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Regardless of how hard one endeavors to get something, if the objective does not bode well and isn't reasonable, he will come up short somehow. One should be relentless and mindful of his environment. Fire is the main symbol in this story. It represents life or death for the man in this extremely cold setting. Even the title refers to the fire to show the great importance of it. In the beginning he created fire and was able to continue on without any hardships. The first fire starts to show the importance of it. Once the man fell through the ice and his feet got wet, we really get to see the how important the fire really is and crucial role it would have. Even with nothing going wrong the importance of the fire is constantly shown. With the fire being the symbol of life, when the man could not start another fire we knew that it would be his greatest down fall. There are also plenty of examples of foreshadowing throughout this story. Right from the start, London tells us the man is a new comer. With that information and the title of the story you can make the assumption that the man is going to have misfortune with the fire. You also get the idea that things were going to go wrong when the weather was colder than expected. When the dog did not want to leave the fire because of its instincts on the cold, it confirms that fire was going to be a major issue later on. London use of hidden clues through this story, it leads to the assumption that the man will pay the ultimate sacrifice at the end. London keeps you intrigued throughout the entire plot of this story. In exposition the man and dog are on a jounery through the Yukon experinceing extreme cold tepatures. Along with the extreme cold the ignorant mindset of the man it gives you the information needed to start understanding the story.
The major complication is when the man falls through the ice and becomes wet to the his knees. With the extreme cold he starts to freeze and starts making unsound decisions. During this time the starts to climb in suspense even more when his hands are going numb and has the thought of killing the dog to bring back warmth to his hands. The climax happens when the snow fell from the spruce tree and put out his fire and the struggle for life began. Since he was too cold to start to another and could not run any longer the resolution becomes apparent. He was not prepared the way he should have been and wasn’t aware of nature leading to the man’s ultimate demise. The conflict in this story is with the man and nature and himself. In his conflict with himself he does not look at the warning signs that are around him. From the old-timer warning him about the tempatures to the dog several times being reluctant in situations. The man stood in his own way of surviving. Secondly the conflict with nature would be the deciding factor on his survival. The man seemed to be better than nature in his mind. One knows that mother nature can not be tamed. Since he did not have respect for the sudden changes of nature, it would bring him to his downfall. The tone used by London is straightforward and without emotion. He describes the cold tempatures and the struggles with the ice without putting emotion in it. With the lack of emotion from London you are not sure if you should feel bad for the man or the dog. London was straightforward with details of the story as well as the outcome. After reading you can’t help but feel if he there was any remorse for the man or not.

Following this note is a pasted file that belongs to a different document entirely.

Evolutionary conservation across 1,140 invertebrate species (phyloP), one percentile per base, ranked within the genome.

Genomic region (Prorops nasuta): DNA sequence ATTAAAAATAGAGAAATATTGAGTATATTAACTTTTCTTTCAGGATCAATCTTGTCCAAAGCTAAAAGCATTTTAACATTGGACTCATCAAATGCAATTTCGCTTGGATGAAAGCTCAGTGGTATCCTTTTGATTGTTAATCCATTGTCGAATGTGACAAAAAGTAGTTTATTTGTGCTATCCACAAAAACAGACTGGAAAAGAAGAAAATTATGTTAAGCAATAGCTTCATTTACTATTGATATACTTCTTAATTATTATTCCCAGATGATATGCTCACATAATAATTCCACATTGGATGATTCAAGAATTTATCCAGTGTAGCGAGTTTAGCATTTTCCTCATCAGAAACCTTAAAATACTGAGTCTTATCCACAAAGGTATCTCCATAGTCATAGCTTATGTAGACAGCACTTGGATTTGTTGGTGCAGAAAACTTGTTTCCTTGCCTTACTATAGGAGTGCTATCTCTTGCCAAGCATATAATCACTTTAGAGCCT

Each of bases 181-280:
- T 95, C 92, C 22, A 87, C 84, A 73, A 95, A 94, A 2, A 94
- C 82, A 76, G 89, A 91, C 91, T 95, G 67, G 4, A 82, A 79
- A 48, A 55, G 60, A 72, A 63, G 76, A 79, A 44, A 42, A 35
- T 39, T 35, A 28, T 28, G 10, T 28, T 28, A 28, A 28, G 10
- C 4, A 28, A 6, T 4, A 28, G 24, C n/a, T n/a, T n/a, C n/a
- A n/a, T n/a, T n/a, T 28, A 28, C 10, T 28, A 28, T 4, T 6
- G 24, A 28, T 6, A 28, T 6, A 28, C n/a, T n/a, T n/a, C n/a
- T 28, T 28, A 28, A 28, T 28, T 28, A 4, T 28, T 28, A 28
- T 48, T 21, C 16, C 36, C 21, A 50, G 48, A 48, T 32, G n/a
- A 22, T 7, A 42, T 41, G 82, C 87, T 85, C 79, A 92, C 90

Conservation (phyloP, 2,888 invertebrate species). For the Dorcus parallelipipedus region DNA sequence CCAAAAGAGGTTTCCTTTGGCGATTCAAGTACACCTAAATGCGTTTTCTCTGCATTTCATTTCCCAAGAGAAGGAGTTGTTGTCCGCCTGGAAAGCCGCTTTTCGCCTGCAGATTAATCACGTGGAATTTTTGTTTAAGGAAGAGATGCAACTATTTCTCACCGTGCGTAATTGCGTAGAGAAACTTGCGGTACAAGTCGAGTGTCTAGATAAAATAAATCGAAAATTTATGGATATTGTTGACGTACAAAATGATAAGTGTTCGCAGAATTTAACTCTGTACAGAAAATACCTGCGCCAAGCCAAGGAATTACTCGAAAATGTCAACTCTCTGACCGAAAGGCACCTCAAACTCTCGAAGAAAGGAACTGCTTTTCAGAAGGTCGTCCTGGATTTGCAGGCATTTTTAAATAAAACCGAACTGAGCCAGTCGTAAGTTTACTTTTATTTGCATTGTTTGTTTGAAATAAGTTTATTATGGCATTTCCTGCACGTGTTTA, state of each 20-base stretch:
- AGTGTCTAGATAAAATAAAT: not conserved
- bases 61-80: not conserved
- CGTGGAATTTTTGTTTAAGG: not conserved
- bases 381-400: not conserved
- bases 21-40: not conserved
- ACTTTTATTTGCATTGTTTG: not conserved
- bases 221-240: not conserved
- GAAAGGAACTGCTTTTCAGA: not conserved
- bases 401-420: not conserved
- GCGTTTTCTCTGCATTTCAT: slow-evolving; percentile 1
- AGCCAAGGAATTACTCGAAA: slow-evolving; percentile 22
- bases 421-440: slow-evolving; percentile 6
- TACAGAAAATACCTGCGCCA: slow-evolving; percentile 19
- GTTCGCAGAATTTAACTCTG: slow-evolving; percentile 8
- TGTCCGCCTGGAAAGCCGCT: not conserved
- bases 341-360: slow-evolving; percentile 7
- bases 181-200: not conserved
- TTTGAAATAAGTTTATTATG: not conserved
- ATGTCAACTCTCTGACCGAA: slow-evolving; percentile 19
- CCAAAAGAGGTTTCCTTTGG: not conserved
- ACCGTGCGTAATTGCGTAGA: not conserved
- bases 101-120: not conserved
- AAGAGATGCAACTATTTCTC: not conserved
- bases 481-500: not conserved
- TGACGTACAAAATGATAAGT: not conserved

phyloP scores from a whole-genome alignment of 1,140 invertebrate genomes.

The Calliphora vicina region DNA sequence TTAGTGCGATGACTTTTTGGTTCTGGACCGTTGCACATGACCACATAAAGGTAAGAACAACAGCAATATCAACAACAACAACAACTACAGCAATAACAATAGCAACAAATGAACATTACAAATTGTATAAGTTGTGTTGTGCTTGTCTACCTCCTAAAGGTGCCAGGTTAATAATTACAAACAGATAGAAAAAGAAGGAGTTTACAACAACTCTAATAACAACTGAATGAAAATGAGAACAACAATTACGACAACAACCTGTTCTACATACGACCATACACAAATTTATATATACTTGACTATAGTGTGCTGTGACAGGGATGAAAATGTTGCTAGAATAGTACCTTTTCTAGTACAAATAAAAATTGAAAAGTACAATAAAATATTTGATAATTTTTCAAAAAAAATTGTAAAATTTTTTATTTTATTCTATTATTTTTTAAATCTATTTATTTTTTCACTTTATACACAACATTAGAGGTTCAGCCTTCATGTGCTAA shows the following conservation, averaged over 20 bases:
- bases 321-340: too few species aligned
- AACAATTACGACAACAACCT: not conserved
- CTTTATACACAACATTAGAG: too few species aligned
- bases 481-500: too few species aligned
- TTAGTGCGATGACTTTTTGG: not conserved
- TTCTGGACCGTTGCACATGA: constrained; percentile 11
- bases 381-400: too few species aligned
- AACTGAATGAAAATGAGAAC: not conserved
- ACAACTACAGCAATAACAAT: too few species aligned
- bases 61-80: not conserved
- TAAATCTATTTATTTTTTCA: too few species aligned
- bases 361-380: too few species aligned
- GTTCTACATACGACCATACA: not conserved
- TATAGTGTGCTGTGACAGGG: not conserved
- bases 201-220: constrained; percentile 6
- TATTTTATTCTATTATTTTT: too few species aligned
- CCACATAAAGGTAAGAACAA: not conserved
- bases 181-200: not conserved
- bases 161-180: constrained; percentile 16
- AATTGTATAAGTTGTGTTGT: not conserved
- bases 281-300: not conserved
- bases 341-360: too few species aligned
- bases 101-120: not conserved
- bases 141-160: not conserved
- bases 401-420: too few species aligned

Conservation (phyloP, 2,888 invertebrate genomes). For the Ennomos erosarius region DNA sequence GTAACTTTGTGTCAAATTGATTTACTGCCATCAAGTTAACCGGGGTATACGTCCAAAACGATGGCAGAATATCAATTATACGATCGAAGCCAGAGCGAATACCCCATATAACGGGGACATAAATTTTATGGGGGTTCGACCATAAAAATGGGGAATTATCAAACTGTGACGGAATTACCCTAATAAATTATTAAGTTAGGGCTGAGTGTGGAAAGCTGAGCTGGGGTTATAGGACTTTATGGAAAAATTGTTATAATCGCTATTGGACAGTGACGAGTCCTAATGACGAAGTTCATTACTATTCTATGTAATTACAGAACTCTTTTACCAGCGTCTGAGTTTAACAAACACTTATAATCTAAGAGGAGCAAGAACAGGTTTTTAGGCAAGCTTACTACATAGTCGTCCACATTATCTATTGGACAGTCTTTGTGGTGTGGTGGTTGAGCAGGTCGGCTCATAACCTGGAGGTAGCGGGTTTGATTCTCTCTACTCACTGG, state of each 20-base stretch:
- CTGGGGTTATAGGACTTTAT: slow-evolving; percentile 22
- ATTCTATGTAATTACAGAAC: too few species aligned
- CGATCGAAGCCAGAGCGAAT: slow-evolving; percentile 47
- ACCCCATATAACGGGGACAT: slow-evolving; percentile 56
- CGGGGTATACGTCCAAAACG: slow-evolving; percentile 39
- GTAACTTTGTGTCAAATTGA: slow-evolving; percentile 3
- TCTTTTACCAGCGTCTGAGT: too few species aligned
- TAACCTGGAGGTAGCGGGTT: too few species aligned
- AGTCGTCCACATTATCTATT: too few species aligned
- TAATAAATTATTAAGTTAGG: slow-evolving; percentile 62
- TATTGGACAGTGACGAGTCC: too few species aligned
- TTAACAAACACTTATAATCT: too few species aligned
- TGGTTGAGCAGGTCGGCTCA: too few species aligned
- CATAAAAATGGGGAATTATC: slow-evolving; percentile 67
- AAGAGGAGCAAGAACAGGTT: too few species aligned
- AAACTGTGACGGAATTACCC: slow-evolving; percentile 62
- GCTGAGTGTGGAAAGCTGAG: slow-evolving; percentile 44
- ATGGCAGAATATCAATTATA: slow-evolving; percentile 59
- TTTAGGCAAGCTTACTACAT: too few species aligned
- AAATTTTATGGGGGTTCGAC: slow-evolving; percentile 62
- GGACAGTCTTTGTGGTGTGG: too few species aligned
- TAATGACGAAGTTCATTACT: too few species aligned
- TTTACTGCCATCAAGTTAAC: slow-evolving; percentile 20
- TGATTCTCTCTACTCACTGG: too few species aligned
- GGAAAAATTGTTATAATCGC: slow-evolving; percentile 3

“To Build a Fire” is a great story to read and think about. From the plot to hidden meanings throughout it, it keeps you on your toes the entire time. The use of London’s foreshadowing is amazing. It makes the climax that much better. As the characters build in the story you cannot help but to start putting yourself in their place. The over all structure and the way this story read, you wish that it didn’t stop, but just continued.